The trip back to Toulouse was long, tiring and at one point quite stressful. The journey should have taken a straight 8 hrs from Rapallo but instead stretched out to 10.5 hrs plus on account of us shredding a front wheel tyre on the motorway at speed…all credit to German engineering and the Audi handled brilliantly as we came to a stop. As luck would have it we’d  stopped close to a pull in bay where a helpful chap from the motorway services staff who just happened to be there helped change the shredded mess that was formerly our front tyre, then with instructions sent us on our way while driving on the crappy emergency spare wheel for 20 kms to Nimes on the thin strip of tarmac that passed for the emergency hard shoulder on the autoroute while huge articulated juggernauts thundered by.  We’d little idea that in mid-afternoon on a Friday it would take four different tyre repair shops driving around town before we’d find one stocking our tyre size. Of course we only needed one new tyre but since it’s not possible to mix brands and types of tyres we’re obliged to buy two as they only sell them in pairs don’t they! It did sound like a bit of a gouge at first but then again maybe not, but what do I know about the tyre business anyway? In any event we were grateful for the fact we’d actually located a pair of tyres that fitted our rather oversized wheels and that they’d fit them while we waited for an hour despite the 365 euro price tag, better than limping home at 50kph for the next 6 hours or more.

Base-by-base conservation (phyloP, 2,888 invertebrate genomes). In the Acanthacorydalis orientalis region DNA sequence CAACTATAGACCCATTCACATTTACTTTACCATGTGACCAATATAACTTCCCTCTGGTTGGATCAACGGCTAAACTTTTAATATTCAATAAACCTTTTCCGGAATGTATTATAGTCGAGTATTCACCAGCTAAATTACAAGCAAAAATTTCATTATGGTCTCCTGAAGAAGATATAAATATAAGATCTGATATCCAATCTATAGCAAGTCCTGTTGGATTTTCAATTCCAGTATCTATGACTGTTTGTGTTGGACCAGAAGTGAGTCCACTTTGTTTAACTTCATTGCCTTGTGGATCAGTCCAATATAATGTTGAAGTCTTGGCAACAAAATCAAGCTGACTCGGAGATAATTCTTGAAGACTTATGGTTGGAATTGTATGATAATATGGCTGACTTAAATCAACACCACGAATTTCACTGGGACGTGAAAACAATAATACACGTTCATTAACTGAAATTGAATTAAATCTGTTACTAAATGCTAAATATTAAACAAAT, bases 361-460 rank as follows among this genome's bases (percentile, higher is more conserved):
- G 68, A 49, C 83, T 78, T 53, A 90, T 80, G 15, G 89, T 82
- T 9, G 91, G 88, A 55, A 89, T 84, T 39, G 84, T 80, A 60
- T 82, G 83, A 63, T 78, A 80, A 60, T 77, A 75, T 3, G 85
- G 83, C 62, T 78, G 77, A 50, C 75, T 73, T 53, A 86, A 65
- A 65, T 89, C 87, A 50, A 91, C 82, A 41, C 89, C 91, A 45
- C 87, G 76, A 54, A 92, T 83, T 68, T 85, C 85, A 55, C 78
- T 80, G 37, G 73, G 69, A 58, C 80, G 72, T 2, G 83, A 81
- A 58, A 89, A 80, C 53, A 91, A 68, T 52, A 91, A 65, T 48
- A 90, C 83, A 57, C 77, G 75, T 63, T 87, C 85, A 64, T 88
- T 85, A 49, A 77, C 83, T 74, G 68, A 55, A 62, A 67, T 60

Finally getting into Toulouse around 8.00 pm, tired, hungry, poorer and just a bit frazzled the Patcha the cat finally decided to wake up having slept through the whole day – the joys of being an octogenarian feline! Next day it’s back to reality for us now as we prepare for our dry dock rendezvous next week, and, apart from locating some clothes that vaguely fit my newly porcine shaped body I get stuck into some menial tasks sanding back deck chairs and outdoor dining table for re-oiling a tedious task as each chair takes a good 5 – 6 hrs to strip but hey, somewhat bizarrely it beats being back in the office!